Ben Cherington vows to improve the Red Sox pitching depth, won’t rule anyone out yet for managerial position including John Farrell

October 26, 2011 – 9:30 am by Steven Cuce

It’s out with the old and in with the new in Beantown. Theo Epstein is out as Red Sox GM and has moved onto the Windy City while his successor, Ben Cherington, is in his place over on Yawkey Way.

The Red Sox are officially putting the 2011 season behind them along with all the drama that ensued after an epic September collapse. The new man in charge sounds upbeat and confident that his team has the tools in place to pick up right where they left off. This time around Ben Cherington knows Boston must find starting pitching depth to last a full season and he is looking to move quickly in finding the Red Sox next manager.

Ben Cherington joined WEEI in Boston with The Big Show to discuss the feeling of finally becoming the Boston Red Sox GM, Theo Epstein’s past struggles in free agency, improving the Boston Red Sox pitching staff, the Red Sox possibly interviewing John Farrell to manage the team and how much emphasis he is putting on the recent stories of the Red Sox pitching staff drinking beer in the clubhouse during games.

Did you ever wonder when your day would come? Why did it take so long to become the Red Sox GM?

“I always thought it would come. My path was a little different than those guys [Jed Hoyer]. I spent a little more time in scouting and player development and sometimes in those areas it takes longer to make a difference to sort of put your foot print on things. I think I knew going into it that when I was involved with scouting and player development that if i wanted to be a GM it may be a little longer path. I also really believed it was the right path. I felt a background in those areas would really help me be not just a GM, but have a chance to be a good GM. I certainly hoped it would happen and believed it would happen. When those guys got those jobs there was no one happier than I was for them. Certainly in Jed’s [Hoyer] case I hired him. We remain really good friends and I wish him luck in Chicago. I’m ecstatic to have a chance to do it here and look forward to many more Red Sox wins.”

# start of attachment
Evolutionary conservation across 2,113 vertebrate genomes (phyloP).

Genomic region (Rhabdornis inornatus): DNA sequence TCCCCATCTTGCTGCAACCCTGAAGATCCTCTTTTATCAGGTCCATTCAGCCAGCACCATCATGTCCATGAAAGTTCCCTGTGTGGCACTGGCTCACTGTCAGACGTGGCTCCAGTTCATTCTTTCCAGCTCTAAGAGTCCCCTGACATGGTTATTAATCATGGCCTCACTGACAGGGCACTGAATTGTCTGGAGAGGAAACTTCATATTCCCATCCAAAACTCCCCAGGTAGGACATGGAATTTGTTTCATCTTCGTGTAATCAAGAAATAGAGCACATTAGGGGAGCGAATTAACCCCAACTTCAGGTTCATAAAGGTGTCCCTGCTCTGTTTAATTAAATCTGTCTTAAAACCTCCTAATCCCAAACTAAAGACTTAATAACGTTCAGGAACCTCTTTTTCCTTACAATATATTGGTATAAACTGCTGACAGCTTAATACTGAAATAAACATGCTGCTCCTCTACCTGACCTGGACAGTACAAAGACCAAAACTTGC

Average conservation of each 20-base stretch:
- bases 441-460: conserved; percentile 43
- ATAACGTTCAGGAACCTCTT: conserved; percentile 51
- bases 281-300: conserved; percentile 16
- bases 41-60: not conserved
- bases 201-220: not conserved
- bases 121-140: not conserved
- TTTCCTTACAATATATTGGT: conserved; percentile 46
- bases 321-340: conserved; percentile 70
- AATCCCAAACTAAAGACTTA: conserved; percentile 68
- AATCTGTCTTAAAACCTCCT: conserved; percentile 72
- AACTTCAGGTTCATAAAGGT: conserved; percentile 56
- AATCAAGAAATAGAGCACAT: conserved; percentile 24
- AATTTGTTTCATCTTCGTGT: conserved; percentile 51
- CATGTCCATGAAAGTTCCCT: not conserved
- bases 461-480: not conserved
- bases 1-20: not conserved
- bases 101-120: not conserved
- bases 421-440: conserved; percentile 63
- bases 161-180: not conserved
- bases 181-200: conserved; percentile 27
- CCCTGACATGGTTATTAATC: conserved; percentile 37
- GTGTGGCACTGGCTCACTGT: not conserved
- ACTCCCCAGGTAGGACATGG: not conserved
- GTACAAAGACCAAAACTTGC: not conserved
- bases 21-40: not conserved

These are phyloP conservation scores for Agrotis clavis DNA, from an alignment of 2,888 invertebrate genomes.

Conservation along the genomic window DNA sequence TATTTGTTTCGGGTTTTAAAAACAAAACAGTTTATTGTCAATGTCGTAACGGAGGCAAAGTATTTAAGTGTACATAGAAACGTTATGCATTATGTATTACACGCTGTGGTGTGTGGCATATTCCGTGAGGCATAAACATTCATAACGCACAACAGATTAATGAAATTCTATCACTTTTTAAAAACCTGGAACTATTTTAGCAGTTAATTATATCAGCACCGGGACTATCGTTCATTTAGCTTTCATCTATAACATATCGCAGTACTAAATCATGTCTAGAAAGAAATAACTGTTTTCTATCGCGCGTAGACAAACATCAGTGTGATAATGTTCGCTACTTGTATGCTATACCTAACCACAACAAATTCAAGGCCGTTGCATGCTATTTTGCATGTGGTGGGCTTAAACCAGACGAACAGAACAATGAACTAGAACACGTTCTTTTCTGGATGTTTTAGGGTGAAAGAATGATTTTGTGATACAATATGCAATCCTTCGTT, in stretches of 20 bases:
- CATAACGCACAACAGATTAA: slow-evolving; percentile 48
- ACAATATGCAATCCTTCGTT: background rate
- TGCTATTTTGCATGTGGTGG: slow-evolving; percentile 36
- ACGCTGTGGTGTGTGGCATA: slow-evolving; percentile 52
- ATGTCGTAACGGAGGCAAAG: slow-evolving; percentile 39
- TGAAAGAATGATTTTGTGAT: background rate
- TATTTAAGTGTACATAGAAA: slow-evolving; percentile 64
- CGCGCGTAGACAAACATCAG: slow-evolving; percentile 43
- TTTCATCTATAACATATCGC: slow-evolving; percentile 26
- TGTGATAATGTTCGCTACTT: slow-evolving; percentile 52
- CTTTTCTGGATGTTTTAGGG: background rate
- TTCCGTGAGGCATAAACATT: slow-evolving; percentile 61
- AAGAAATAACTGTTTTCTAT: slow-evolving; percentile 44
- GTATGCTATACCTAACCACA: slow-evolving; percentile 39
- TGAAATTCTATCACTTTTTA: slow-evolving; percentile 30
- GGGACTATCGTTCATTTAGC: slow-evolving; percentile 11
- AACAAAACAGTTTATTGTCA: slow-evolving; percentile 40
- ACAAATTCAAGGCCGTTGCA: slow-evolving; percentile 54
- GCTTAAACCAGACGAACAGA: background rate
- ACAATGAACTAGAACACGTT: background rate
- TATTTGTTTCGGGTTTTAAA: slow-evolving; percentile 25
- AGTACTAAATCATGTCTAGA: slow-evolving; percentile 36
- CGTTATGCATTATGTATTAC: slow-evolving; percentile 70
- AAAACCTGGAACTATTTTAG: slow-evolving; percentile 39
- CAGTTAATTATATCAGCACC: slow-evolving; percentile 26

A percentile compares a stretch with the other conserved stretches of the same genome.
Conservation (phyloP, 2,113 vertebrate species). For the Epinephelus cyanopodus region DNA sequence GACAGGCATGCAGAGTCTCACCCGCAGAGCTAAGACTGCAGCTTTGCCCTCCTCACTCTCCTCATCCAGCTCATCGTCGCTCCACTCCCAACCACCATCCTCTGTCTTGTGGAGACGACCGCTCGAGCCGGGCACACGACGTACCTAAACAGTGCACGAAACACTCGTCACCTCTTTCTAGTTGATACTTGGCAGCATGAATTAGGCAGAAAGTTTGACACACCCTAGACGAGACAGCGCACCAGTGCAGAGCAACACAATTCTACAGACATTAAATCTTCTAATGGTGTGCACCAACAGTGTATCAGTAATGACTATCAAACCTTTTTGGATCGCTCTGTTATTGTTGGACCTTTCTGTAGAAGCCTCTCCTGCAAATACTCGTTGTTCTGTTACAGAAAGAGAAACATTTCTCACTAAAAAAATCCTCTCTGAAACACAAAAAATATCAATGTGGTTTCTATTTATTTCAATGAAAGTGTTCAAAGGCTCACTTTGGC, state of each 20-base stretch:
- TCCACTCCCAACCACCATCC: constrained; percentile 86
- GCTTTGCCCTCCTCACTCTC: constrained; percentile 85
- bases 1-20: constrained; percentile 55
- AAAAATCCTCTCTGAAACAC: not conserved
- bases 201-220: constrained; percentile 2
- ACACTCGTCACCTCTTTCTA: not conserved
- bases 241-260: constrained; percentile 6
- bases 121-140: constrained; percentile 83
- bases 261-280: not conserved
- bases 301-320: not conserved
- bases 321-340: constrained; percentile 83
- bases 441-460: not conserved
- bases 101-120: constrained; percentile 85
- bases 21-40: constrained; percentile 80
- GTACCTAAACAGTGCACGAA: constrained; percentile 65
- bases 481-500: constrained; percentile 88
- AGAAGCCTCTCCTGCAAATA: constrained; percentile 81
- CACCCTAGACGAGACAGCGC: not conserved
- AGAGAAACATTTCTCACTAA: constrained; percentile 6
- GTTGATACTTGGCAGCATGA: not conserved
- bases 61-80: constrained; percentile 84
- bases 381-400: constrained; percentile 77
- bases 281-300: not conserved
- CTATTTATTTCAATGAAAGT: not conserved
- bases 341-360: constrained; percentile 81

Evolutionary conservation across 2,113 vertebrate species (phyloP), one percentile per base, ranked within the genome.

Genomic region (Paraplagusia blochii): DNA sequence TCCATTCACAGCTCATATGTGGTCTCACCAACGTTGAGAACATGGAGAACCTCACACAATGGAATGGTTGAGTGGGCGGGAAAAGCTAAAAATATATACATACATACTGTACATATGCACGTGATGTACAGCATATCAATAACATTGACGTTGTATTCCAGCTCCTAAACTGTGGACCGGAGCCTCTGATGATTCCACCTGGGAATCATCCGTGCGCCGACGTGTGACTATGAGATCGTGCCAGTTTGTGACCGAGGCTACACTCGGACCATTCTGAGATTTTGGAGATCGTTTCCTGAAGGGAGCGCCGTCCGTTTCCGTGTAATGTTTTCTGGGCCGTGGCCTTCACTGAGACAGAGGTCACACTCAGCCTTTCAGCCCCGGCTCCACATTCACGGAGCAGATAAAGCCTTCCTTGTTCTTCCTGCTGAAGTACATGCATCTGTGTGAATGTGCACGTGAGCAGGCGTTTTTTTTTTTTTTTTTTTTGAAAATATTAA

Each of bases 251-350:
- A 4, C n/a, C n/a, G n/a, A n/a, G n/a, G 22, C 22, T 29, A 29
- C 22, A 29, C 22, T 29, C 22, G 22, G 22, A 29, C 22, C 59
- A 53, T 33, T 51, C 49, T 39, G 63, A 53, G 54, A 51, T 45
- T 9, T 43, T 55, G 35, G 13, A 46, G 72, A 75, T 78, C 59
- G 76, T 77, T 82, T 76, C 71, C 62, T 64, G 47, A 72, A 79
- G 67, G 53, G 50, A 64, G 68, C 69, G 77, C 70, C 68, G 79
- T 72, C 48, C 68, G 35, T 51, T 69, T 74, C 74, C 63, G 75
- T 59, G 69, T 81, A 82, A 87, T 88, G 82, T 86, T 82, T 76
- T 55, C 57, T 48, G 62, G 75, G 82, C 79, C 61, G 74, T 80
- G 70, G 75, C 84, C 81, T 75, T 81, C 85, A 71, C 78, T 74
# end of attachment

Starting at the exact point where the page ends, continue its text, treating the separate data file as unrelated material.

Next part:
You worked for both Dan Duquette and Theo Epstein. Duquette was more successful in free agency and Epstein was much better with scouting players and having them succeed in the big leagues. Why have the free agency moves by Epstein been so unsuccessful? Were you apart of those moves?